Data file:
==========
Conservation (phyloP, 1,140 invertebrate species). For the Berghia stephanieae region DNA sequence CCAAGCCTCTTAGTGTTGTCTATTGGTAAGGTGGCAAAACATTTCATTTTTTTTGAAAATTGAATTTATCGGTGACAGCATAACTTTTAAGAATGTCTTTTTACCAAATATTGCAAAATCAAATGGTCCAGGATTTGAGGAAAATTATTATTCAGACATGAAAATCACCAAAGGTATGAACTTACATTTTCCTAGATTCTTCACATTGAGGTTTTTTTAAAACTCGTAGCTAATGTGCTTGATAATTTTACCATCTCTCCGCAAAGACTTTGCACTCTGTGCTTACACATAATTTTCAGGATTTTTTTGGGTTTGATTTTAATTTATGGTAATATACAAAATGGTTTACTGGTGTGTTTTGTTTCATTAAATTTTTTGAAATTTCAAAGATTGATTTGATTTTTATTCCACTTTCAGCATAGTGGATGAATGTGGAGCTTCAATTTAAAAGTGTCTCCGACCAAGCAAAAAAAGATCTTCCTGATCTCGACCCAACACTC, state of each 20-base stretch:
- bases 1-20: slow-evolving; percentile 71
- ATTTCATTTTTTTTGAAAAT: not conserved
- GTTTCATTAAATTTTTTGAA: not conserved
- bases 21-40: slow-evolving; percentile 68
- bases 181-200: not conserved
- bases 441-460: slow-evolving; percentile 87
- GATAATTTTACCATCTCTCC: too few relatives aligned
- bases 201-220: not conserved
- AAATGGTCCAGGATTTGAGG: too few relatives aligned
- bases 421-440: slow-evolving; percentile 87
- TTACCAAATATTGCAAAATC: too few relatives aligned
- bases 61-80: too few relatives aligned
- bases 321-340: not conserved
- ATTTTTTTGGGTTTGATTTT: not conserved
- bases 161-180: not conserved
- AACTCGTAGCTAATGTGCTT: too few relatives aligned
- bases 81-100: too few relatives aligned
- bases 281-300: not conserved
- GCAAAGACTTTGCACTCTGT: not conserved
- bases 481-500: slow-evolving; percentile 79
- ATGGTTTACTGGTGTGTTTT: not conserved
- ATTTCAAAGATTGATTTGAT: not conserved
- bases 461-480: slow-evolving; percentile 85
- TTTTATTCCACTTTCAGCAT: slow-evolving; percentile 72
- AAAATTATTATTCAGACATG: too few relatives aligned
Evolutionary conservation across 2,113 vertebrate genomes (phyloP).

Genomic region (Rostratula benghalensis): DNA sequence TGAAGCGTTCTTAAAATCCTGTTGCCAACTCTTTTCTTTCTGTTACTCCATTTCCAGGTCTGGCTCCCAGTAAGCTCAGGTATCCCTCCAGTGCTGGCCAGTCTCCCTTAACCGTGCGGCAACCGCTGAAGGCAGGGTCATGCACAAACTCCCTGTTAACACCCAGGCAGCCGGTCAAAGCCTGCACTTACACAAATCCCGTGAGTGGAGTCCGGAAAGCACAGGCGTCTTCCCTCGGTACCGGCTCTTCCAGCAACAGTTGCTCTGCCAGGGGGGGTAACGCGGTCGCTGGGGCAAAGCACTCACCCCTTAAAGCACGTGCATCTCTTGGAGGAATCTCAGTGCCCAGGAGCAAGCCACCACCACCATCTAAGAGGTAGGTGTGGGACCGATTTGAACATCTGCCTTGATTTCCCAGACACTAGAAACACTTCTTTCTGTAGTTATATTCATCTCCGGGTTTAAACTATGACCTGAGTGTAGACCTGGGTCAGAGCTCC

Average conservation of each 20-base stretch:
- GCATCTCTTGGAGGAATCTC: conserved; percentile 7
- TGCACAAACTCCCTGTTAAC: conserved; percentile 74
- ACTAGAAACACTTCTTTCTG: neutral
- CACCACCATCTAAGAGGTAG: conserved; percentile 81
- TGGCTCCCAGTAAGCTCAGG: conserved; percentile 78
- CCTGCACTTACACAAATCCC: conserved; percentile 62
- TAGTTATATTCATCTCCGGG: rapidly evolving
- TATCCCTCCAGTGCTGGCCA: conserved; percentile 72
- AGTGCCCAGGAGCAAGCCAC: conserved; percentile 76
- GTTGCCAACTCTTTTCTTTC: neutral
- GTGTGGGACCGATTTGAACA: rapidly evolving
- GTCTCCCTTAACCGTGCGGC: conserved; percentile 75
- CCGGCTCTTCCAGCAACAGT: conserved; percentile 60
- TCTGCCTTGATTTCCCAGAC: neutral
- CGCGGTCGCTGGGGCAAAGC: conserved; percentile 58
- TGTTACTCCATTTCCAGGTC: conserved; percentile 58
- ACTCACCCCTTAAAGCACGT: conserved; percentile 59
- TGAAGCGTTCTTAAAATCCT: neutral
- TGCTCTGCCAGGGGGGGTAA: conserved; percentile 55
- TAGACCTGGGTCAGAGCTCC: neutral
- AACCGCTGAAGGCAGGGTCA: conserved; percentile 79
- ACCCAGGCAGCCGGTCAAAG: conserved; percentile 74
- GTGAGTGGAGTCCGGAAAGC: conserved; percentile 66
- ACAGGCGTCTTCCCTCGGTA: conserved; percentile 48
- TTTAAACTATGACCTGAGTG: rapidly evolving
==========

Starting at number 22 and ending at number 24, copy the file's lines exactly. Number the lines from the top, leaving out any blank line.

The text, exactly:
- ATGGTTTACTGGTGTGTTTT: not conserved
- ATTTCAAAGATTGATTTGAT: not conserved
- bases 461-480: slow-evolving; percentile 85